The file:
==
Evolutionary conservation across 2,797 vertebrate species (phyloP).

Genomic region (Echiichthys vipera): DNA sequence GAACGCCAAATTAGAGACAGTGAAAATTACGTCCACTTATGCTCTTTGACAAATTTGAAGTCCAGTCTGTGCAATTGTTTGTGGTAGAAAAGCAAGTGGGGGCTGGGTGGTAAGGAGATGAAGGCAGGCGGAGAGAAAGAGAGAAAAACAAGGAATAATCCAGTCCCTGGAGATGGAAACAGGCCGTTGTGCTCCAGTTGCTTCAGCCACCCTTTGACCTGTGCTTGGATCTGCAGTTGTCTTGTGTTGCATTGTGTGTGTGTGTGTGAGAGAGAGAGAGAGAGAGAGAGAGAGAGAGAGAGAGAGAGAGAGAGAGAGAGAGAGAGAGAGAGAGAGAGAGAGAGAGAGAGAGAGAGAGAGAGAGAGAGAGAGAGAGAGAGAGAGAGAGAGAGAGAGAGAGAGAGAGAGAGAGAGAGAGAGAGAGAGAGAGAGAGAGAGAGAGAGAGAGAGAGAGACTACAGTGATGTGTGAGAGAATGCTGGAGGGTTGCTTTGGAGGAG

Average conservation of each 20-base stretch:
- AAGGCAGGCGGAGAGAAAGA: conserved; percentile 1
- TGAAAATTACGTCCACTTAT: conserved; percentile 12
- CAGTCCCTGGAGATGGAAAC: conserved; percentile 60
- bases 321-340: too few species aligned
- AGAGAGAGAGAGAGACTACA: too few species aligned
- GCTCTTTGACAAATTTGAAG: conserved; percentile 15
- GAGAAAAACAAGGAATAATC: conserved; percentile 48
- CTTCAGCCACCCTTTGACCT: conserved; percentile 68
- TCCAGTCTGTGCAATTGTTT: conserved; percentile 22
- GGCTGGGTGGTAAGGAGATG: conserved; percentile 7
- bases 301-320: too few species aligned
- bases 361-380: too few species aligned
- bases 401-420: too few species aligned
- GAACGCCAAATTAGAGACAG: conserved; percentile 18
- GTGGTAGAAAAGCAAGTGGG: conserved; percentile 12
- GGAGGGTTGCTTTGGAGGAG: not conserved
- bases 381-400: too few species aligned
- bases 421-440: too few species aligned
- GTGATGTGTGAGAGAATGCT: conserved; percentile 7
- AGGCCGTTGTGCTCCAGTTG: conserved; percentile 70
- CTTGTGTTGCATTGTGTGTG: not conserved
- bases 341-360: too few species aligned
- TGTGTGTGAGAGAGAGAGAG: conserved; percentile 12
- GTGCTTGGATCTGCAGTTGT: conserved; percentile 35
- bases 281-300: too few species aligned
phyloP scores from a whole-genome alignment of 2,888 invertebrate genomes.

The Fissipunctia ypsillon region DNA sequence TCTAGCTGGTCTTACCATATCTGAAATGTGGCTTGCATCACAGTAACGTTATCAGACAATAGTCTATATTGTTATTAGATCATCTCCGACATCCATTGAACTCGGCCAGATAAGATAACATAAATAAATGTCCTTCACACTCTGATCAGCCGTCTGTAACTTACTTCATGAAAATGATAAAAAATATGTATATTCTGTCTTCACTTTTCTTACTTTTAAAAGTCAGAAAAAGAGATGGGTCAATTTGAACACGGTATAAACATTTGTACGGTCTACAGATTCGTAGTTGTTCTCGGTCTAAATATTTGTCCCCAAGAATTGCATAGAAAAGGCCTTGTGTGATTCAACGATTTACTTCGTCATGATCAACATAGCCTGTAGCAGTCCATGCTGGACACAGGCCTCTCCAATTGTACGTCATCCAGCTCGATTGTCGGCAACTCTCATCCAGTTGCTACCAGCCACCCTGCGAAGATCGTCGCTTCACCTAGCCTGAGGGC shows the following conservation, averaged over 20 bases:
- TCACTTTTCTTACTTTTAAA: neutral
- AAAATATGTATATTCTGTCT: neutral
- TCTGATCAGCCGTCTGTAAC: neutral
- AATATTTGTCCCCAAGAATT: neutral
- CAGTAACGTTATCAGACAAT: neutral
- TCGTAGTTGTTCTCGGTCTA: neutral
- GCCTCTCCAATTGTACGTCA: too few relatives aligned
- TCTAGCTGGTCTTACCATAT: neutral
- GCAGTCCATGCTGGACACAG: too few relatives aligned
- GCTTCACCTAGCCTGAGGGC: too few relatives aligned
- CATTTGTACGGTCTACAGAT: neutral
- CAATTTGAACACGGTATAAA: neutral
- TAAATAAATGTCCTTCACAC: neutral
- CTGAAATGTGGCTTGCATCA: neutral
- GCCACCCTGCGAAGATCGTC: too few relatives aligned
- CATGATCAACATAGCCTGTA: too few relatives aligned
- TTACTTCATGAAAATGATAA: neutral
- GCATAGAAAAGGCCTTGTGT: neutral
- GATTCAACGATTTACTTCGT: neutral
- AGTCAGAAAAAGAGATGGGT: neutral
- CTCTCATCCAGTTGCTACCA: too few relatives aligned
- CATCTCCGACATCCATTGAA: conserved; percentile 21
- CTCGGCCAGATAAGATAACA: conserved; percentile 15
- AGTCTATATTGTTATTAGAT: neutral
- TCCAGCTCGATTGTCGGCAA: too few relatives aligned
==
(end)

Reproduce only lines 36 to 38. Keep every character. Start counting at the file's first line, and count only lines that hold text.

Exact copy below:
- TCGTAGTTGTTCTCGGTCTA: neutral
- GCCTCTCCAATTGTACGTCA: too few relatives aligned
- TCTAGCTGGTCTTACCATAT: neutral